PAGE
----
The cattle finds these sweet patches throughout New Age fields to be euphoric, but in truth is a misunderstanding of what we know of consciousness, and acts as if scientific inquiry yet touches the subject. We have discovered magnificence within the field of neuroscience. Like I said in a previous article, these folks long for the comfort of some sort of hive-mind, but have yet to question the implications or efficiency in their reasoning. Herds have immunity to being reasonable.

Example of this:
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“I am all that is real…”

Kinda doesn’t follow the whole “death of the ego” concept. The incongruities just keep piling up with the enlightened crowd, don’t they? But you can bet your bottom dollar that when faced with the problems in logic, they will add some special pleading into the mix to make these ideas work, because the aim is to believe we are more than mere animals subject to mortality. It makes us feel better to think this way, at least until the frail reality of life hits someone over the head, and we must rely on the hard-working neurologists to help them recover. I am so thankful we have medical professionals and scientists to come to our aid! To me, that is way more of a comforting thought than any nonsense the woo folks can conjure.

Wednesday Woo

Wednesday Woo #14: Shamanism and Psychosis

For last week’s article, Click Here.

For this article, I wanted to discuss something a bit more serious, as well as very personal. Psychosis, if left untreated can have a negative impact on the individual, causing isolation, loss of financial stability, and self harm (including suicide).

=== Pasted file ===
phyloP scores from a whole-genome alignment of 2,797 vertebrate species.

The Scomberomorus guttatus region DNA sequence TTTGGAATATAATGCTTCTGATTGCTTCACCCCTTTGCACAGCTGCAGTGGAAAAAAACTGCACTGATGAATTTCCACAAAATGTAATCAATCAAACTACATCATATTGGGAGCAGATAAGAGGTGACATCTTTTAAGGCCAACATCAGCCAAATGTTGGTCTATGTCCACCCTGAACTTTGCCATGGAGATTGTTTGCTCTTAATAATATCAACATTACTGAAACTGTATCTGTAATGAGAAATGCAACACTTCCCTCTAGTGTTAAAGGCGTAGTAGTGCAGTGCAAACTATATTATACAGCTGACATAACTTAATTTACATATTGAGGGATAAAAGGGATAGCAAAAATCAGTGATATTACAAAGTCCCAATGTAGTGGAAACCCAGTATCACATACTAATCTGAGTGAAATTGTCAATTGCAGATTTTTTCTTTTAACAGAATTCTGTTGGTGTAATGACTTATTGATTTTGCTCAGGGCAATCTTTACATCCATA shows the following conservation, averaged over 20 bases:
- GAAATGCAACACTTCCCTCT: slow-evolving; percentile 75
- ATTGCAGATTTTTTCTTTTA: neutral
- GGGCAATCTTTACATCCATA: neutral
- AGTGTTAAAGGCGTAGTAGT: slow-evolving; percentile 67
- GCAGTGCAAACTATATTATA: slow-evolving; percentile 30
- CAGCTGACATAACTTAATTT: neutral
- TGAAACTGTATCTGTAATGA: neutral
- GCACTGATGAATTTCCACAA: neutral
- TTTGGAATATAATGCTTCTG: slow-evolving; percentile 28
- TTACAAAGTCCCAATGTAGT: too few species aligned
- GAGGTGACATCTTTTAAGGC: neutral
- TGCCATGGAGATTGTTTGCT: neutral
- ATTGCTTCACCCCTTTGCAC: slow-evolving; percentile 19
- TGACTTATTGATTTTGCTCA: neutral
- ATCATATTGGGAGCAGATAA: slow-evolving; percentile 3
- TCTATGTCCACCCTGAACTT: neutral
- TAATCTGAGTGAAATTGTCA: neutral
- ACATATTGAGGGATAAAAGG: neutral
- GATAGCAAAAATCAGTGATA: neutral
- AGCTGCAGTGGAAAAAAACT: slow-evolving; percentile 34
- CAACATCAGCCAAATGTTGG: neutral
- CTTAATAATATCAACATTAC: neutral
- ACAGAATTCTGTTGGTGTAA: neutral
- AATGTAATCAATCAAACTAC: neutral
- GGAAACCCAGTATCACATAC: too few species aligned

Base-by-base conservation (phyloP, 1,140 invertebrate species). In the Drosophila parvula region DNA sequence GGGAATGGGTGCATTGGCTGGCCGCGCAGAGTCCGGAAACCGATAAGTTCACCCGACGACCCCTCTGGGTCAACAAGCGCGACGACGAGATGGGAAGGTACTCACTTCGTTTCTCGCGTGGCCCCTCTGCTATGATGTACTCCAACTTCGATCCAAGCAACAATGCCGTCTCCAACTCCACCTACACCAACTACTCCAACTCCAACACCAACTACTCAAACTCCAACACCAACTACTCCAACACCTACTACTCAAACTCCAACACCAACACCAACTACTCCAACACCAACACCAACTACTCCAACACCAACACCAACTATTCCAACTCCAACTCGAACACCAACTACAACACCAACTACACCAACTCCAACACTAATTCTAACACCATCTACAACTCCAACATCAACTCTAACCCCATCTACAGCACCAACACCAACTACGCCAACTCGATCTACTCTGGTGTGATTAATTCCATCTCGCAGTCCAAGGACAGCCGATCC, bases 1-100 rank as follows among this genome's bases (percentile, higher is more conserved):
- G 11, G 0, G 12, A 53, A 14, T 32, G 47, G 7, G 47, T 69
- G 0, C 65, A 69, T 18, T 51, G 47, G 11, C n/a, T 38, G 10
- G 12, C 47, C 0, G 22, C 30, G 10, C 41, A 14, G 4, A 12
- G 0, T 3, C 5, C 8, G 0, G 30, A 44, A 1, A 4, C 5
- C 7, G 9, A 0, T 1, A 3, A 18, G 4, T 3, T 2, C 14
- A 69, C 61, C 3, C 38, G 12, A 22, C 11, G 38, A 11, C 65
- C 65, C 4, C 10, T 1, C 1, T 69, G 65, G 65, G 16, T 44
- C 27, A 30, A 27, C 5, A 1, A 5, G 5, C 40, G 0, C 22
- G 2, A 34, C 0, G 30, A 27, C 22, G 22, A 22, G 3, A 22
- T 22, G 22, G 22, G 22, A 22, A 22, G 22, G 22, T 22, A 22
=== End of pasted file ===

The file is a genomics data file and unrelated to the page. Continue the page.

Symptoms of psychosis and treatment: https://www.nami.org/earlypsychosis

The New Age movement has a way of exalting mental illness in a way that can be problematic for those already suffering from delusions and/or paranoia. The belief system provides reinforcement of an already grandiose sense of self, and if one has psychosis or anxiety about the world, it can have significant consequences. A person with mental illness who holds the belief that they are a shaman with special powers, gives themselves the green light to simply follow their impulses, as well as anxious ideas, while disregarding any reasonable explanation. This isolates them from support of family, friends, and psychiatric help that could potentially ease their symptoms. The individual will reject any idea that there is anything wrong with their brain function as a personal attack on who they deem themselves to be. Confirmation bias is all they will allow into their consciousness, and they will seek out persons and sources who will fulfill their fantasies of being a powerful entity who sees and hears that which is not present in reality.